The complicated outlook of the Phoenix Suns all goes back to those unexpected 48 wins during the 2013-14 season.
With the duo of general manager Ryan McDonough and head coach Jeff Hornacek coming in to fix the mistakes of the previous regime, a measured approach to rebuild and set up the organization for long-term future success was the main goal.
Those 48 wins in McDonough and Hornacek’s first season changed everything. They were supposed to be given time and patience, but were instead met with grand expectations almost immediately.
A 39-win season later brought significant heat toward the franchise that just one year earlier was thought to be closer to being in position to draft Andrew Wiggins than competing for a Western Conference playoff spot.
Because the process was accelerated doesn’t mean it should be forgotten that this is still a process. It was three seasons ago the Suns won 25 games with a roster that featured Michael Beasley, Luis Scola and Shannon Brown as three of their top-eight rotation players.
There’s no right or wrong way to build a championship contender in the NBA. There are different paths to choose and whichever direction is decided on takes an incredible amount of luck to put yourself in position to win a title.
For every Oklahoma City Thunder able to build up from the bottom, there are franchises like the Chicago Bulls and Los Angeles Clippers, who suffered decade-long struggles before being able to rise out of the ugly depths of dormancy.
For every Joe Johnson-Atlanta Hawks incarnation getting stuck in the middle, examples like the Indiana Pacers, Houston Rockets and the “Seven-Seconds-or-Less” Suns show you don’t need to bottom out for multiple seasons to compete at an elite level.
Both ways have worked and both ways have failed.
You can win dumb like the Brooklyn Nets, who mortgaged their future and failed to reach the desired result.
You can win smart like the Cleveland Cavaliers, investing everything into now trying to maximize the championship window of LeBron James.
You can lose dumb like the New York Knicks did for the majority of the 2000s, giving away the future for 30-win season after 30-win season.
You can lose smart like the Utah Jazz did in transitioning away from the Al Jefferson and Paul Millsap-based roster.
Whether the Suns exceed what you think they will be, fail to live up to what you want them to be or simply fall right in the middle — know they should be placed into the smart category with how they’re going about roster construction.
The decisions Phoenix makes in the hopes of reaching the next level are still an unknown, but they’ve opened numerous avenues to get there.
Internal improvement through player development is a possibility.
Devin Booker, Alex Len, T.J. Warren and Brandon Knight are all between the ages of 18-to-23 with potentially high ceilings and low floors. Even Eric Bledsoe, at the age of 25, but with only one full season of starting under his belt holds growth potential.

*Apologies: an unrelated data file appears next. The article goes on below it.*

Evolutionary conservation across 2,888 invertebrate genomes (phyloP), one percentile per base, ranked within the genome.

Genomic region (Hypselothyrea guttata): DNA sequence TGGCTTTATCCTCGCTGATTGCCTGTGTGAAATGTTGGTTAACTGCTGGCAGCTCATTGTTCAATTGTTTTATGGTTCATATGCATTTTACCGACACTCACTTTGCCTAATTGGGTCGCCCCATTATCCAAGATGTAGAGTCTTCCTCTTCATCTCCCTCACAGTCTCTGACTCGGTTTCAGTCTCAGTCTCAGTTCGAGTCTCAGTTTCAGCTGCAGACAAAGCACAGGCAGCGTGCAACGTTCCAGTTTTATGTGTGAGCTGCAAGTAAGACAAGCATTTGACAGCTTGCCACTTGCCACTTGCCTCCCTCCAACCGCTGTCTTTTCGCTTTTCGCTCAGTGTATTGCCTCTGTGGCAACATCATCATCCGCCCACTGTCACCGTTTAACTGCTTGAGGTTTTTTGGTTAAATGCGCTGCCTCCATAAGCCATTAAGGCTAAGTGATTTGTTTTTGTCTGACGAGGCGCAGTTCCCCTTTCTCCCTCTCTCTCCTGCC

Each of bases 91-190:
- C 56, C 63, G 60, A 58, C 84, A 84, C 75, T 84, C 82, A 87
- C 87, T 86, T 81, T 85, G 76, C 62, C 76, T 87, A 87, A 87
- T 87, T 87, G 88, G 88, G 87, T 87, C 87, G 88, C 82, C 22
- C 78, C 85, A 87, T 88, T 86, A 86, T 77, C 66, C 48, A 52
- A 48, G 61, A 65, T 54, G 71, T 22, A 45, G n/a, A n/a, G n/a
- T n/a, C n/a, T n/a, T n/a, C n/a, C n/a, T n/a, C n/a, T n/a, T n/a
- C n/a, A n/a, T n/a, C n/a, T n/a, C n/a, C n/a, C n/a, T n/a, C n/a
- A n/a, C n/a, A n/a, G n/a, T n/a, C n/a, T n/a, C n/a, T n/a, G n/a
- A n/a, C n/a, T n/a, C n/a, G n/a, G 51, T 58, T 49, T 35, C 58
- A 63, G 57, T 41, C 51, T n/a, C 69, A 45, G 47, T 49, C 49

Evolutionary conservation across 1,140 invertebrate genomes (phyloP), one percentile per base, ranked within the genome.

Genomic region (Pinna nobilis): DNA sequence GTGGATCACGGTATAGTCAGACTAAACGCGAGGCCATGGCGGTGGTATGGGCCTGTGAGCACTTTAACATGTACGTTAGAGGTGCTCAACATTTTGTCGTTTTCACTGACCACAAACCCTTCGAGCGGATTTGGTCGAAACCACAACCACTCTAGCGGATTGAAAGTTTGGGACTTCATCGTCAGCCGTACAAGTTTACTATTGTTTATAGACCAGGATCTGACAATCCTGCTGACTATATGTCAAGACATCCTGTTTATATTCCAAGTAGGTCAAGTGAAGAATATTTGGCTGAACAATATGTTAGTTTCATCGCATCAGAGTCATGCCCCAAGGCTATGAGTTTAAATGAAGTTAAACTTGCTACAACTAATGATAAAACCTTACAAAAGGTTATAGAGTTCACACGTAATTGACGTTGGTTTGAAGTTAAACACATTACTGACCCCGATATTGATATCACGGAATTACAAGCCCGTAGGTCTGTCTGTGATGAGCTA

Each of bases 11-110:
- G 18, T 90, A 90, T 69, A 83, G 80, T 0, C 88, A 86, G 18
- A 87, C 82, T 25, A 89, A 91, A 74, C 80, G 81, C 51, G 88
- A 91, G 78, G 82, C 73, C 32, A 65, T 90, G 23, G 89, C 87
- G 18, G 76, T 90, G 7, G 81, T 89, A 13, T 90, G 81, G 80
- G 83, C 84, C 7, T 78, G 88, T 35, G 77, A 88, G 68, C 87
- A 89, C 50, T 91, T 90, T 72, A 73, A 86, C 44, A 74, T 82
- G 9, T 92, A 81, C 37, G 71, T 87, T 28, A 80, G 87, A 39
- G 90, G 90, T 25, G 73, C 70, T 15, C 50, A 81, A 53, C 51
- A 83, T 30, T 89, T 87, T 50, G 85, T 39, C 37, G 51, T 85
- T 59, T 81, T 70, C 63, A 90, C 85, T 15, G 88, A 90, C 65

Free agency is a possibility.
The Suns have $59 million in guaranteed salary for next offseason and their core of Bledsoe, Knight, Markieff Morris and Tyson Chandler are all signed to long-term contracts. None of their rookie deals come up next offseason and most are multiple seasons away from being worried about.
The draft is a possibility.
The Suns own all of their first and second-round picks, plus have the rights to four picks from other teams — Cleveland’s first-round pick in 2016 (top-ten protected most likely getting this season), Miami’s 2018 first-round pick (top-seven protected with some other qualifiers based on other Heat pick situations), Miami’s 2021 first-round pick (unprotected), and Detroit’s 2020 second-round pick.
Trades are a possibility.
Young talent, talent in prime, reasonable contracts and a solid draft pick base means any star that becomes available in a trade considers Phoenix as a possible destination.
This shows the ideology of an extremely competent front office.
How they’re able to go about traveling down these paths in the future is a question mark. There will be some moves that work out and others that don’t as McDonough tries to get this figured out. The important aspect is to keep the roster positioned fluidly until it’s time to go all-in on a championship-level type team.
A five-year playoff drought makes Suns fans want to see this happen sooner rather than later.
The taste of being so close in a difficult, deep Western Conference the past two seasons makes Suns fans want to see this happen sooner rather than later.
Perspective and patience are important.
If the Rockets gave up on Daryl Morey after two 40-win seasons (2009-10 and 2010-11), and the failed Pau Gasol and Nene Hilario acquistions, they wouldn’t be sitting here today with James Harden, Dwight Howard and one of the best rosters in the NBA.
Building a basketball team isn’t simple. There are extreme levels of variance based on an uncountable amount of factors. All the Suns can do is try to position themselves to best take advantage of any opportunity that arises.
They’ve done that.
Don’t let a surprising 48-win campaign two years ago crumble a process that is clearly heading in a positive direction.
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